Podiums stand empty prior to the start of a South Carolina Republican presidential debate in Myrtle Beach, South Carolina, January 16, 2012. National Journal

On Tuesday evening, Fox News announced which GOP presidential candidates will participate in the first official prime-time debate of this presidential cycle on Thursday.

Here's who made the cut:

1. Mogul Donald Trump

2. Former Florida Gov. Jeb Bush

3. Wisconsin Gov. Scott Walker

4. Former Arkansas Gov. Mike Huckabee

5. Dr. Ben Carson

6. Sen. Ted Cruz (Texas)

7. Sen. Marco Rubio (Florida)

8. Sen. Rand Paul (Kentucky)

9. New Jersey Gov. Chris Christie

10. Ohio Gov. John Kasich

(RELATED: Entitlement Reform Could Blow Up the GOP Debate)

Before the main event on Thursday at 9 p.m. EST, Fox will host a second debate for candidates who polled above 1 percent but who did not make it into the top 10. That debate will take place at 5 p.m. EST on Thursday.

The (invited) junior-varsity squad:

1. Former Texas Gov. Rick Perry

2. Former Sen. Rick Santorum (Pennsylvania)

3. Louisiana Gov. Bobby Jindal

4. Former Hewlett Packard CEO Carly Fiorina

5. Sen. Lindsey Graham (South Carolina)

6. Former New York Gov. George Pataki

7. Former Virginia Gov. Jim Gilmore

(RELATED: Charting What Separated the Winners From the Losers in the GOP Debate)

Republican campaigns — especially those near the bubble — were fretting about making it into the top tier of candidates. Some demanded that Fox reveal which polls it was using to determine the debate lineup, but Fox initially refused to disclose which polls they were looking at. On Tuesday, the network revealed that polls conducted by Bloomberg, CBS News, Fox News, Monmouth University, and Quinnipiac University determined the average score of each contestant.

Fox said the polls "must be conducted by major, nationally recognized organizations that use standard methodological techniques." One poll that fits that criteria, Marist College, suspended its primary polling to avoid becoming involved in the debate controversy.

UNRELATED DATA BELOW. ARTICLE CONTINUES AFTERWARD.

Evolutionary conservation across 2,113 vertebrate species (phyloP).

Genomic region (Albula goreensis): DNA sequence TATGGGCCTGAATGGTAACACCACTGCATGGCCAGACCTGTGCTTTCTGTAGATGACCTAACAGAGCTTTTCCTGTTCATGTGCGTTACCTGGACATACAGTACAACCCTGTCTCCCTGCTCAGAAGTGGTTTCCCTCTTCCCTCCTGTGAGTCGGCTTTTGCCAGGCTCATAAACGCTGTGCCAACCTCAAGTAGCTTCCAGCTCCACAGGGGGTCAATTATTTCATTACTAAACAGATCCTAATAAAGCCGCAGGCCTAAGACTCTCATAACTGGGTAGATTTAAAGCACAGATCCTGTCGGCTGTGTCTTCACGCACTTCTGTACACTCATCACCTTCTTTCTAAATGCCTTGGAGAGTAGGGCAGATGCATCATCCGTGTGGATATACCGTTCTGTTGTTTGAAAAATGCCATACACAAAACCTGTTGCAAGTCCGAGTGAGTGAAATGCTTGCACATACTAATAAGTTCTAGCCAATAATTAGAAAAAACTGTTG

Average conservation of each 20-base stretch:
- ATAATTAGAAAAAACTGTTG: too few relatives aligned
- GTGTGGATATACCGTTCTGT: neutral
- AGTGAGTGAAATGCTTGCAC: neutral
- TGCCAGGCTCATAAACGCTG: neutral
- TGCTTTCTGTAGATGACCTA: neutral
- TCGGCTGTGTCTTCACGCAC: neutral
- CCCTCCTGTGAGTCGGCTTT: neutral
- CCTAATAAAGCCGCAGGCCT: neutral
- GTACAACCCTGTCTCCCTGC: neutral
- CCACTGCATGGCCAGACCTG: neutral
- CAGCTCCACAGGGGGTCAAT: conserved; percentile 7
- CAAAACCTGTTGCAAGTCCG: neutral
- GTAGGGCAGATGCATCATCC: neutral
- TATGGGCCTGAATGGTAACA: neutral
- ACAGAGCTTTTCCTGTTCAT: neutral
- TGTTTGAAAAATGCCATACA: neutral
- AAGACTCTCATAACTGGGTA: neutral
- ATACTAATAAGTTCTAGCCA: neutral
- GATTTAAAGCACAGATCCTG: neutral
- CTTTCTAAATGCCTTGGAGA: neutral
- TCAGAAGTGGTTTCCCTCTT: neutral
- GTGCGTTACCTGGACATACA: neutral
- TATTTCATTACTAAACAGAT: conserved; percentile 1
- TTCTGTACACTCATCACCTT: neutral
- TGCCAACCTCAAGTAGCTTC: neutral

So, who was most affected by the final lineup? Speculation was that either Christie, Kasich, or Perry would get the boot. In the end, it was Perry's unlucky night. His supporters will likely be frustrated to see Perry relegated to the "kiddie table," as some have been calling the second-tier debate, in favor of Trump.

(RELATED: Joe Biden and Donald Trump: When Keeping It Real Goes Right)

Last month, Perry called Trump a "cancer on conservatism" — an insult that Trump rebutted with an Instagram post showing him and Perry smiling in Trump's office. ".@GovernorPerry in my office last cycle playing nice and begging for my support and money. Hypocrite!" the caption read.

Still, being No. 1 on the B team may not be the worst slot for Perry. It means that, unlike the top-tier candidates, he won't have to yell over Trump to be heard. And with only seven candidates instead of 10, he'll likely have more time to stake out his positions.

If all else fails, Perry can try symbolically destroying something on set. Preferably with a chainsaw.

We want to hear what you think about this article. Submit a letter to the editor or write to letters@theatlantic.com.